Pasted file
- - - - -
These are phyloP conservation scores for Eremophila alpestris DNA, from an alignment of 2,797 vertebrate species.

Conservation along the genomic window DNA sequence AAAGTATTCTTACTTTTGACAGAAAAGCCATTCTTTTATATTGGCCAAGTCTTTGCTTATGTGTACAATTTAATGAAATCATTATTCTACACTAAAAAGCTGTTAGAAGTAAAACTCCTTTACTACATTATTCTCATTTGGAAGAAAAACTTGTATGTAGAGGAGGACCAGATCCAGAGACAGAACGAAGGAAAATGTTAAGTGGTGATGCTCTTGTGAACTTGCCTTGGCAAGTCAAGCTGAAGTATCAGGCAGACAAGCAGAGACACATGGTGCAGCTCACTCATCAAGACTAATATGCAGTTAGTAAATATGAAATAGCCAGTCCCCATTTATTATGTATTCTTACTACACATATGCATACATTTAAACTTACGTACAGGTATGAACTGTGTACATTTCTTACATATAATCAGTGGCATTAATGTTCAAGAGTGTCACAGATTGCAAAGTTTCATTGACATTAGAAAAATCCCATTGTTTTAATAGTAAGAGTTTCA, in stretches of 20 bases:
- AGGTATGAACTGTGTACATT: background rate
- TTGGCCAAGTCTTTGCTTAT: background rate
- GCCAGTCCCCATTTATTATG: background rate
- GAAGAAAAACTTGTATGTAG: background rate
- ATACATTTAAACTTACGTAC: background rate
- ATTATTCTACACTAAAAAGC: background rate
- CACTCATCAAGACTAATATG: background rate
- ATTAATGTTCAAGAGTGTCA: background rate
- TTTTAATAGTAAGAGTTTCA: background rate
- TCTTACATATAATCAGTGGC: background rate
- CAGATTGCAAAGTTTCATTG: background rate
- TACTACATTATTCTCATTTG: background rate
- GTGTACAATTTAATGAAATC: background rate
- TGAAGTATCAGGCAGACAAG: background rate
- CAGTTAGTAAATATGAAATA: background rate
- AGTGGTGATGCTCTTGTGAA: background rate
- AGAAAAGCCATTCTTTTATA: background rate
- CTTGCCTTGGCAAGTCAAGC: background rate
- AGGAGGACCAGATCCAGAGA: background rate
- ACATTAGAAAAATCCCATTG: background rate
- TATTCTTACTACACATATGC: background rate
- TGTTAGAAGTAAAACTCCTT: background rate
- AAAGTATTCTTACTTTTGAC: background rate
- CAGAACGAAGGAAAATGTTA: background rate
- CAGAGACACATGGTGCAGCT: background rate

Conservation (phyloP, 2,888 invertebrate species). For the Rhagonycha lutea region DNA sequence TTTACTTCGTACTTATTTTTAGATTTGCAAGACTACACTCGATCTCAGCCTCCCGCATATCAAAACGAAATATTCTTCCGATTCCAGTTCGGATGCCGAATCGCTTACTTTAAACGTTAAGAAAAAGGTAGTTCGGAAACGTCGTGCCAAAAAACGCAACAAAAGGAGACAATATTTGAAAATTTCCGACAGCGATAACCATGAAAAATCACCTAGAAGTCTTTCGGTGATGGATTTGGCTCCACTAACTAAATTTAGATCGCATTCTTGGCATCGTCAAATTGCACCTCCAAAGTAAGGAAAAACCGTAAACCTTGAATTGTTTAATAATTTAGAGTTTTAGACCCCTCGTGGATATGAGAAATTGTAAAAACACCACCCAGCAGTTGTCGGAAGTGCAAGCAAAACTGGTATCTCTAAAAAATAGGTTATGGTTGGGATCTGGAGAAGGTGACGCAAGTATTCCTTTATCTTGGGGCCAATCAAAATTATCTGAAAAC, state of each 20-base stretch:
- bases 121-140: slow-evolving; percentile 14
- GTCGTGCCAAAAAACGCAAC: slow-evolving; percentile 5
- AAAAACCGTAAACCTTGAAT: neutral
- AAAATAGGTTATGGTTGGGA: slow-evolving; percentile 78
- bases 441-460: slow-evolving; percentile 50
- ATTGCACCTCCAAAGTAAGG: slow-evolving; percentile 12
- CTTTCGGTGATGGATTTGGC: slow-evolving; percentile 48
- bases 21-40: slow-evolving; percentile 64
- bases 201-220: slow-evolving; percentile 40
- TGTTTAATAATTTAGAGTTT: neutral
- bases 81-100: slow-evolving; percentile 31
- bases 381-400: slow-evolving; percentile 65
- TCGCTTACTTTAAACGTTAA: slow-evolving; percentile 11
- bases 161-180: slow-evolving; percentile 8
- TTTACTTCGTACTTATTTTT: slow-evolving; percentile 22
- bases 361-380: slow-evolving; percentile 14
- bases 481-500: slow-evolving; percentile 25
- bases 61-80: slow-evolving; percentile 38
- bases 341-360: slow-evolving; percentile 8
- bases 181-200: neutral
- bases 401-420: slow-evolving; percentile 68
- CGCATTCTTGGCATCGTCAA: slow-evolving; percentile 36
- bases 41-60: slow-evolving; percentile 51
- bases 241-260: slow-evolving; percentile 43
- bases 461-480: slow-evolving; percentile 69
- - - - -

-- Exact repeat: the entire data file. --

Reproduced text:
These are phyloP conservation scores for Eremophila alpestris DNA, from an alignment of 2,797 vertebrate species.

Conservation along the genomic window DNA sequence AAAGTATTCTTACTTTTGACAGAAAAGCCATTCTTTTATATTGGCCAAGTCTTTGCTTATGTGTACAATTTAATGAAATCATTATTCTACACTAAAAAGCTGTTAGAAGTAAAACTCCTTTACTACATTATTCTCATTTGGAAGAAAAACTTGTATGTAGAGGAGGACCAGATCCAGAGACAGAACGAAGGAAAATGTTAAGTGGTGATGCTCTTGTGAACTTGCCTTGGCAAGTCAAGCTGAAGTATCAGGCAGACAAGCAGAGACACATGGTGCAGCTCACTCATCAAGACTAATATGCAGTTAGTAAATATGAAATAGCCAGTCCCCATTTATTATGTATTCTTACTACACATATGCATACATTTAAACTTACGTACAGGTATGAACTGTGTACATTTCTTACATATAATCAGTGGCATTAATGTTCAAGAGTGTCACAGATTGCAAAGTTTCATTGACATTAGAAAAATCCCATTGTTTTAATAGTAAGAGTTTCA, in stretches of 20 bases:
- AGGTATGAACTGTGTACATT: background rate
- TTGGCCAAGTCTTTGCTTAT: background rate
- GCCAGTCCCCATTTATTATG: background rate
- GAAGAAAAACTTGTATGTAG: background rate
- ATACATTTAAACTTACGTAC: background rate
- ATTATTCTACACTAAAAAGC: background rate
- CACTCATCAAGACTAATATG: background rate
- ATTAATGTTCAAGAGTGTCA: background rate
- TTTTAATAGTAAGAGTTTCA: background rate
- TCTTACATATAATCAGTGGC: background rate
- CAGATTGCAAAGTTTCATTG: background rate
- TACTACATTATTCTCATTTG: background rate
- GTGTACAATTTAATGAAATC: background rate
- TGAAGTATCAGGCAGACAAG: background rate
- CAGTTAGTAAATATGAAATA: background rate
- AGTGGTGATGCTCTTGTGAA: background rate
- AGAAAAGCCATTCTTTTATA: background rate
- CTTGCCTTGGCAAGTCAAGC: background rate
- AGGAGGACCAGATCCAGAGA: background rate
- ACATTAGAAAAATCCCATTG: background rate
- TATTCTTACTACACATATGC: background rate
- TGTTAGAAGTAAAACTCCTT: background rate
- AAAGTATTCTTACTTTTGAC: background rate
- CAGAACGAAGGAAAATGTTA: background rate
- CAGAGACACATGGTGCAGCT: background rate

Conservation (phyloP, 2,888 invertebrate species). For the Rhagonycha lutea region DNA sequence TTTACTTCGTACTTATTTTTAGATTTGCAAGACTACACTCGATCTCAGCCTCCCGCATATCAAAACGAAATATTCTTCCGATTCCAGTTCGGATGCCGAATCGCTTACTTTAAACGTTAAGAAAAAGGTAGTTCGGAAACGTCGTGCCAAAAAACGCAACAAAAGGAGACAATATTTGAAAATTTCCGACAGCGATAACCATGAAAAATCACCTAGAAGTCTTTCGGTGATGGATTTGGCTCCACTAACTAAATTTAGATCGCATTCTTGGCATCGTCAAATTGCACCTCCAAAGTAAGGAAAAACCGTAAACCTTGAATTGTTTAATAATTTAGAGTTTTAGACCCCTCGTGGATATGAGAAATTGTAAAAACACCACCCAGCAGTTGTCGGAAGTGCAAGCAAAACTGGTATCTCTAAAAAATAGGTTATGGTTGGGATCTGGAGAAGGTGACGCAAGTATTCCTTTATCTTGGGGCCAATCAAAATTATCTGAAAAC, state of each 20-base stretch:
- bases 121-140: slow-evolving; percentile 14
- GTCGTGCCAAAAAACGCAAC: slow-evolving; percentile 5
- AAAAACCGTAAACCTTGAAT: neutral
- AAAATAGGTTATGGTTGGGA: slow-evolving; percentile 78
- bases 441-460: slow-evolving; percentile 50
- ATTGCACCTCCAAAGTAAGG: slow-evolving; percentile 12
- CTTTCGGTGATGGATTTGGC: slow-evolving; percentile 48
- bases 21-40: slow-evolving; percentile 64
- bases 201-220: slow-evolving; percentile 40
- TGTTTAATAATTTAGAGTTT: neutral
- bases 81-100: slow-evolving; percentile 31
- bases 381-400: slow-evolving; percentile 65
- TCGCTTACTTTAAACGTTAA: slow-evolving; percentile 11
- bases 161-180: slow-evolving; percentile 8
- TTTACTTCGTACTTATTTTT: slow-evolving; percentile 22
- bases 361-380: slow-evolving; percentile 14
- bases 481-500: slow-evolving; percentile 25
- bases 61-80: slow-evolving; percentile 38
- bases 341-360: slow-evolving; percentile 8
- bases 181-200: neutral
- bases 401-420: slow-evolving; percentile 68
- CGCATTCTTGGCATCGTCAA: slow-evolving; percentile 36
- bases 41-60: slow-evolving; percentile 51
- bases 241-260: slow-evolving; percentile 43
- bases 461-480: slow-evolving; percentile 69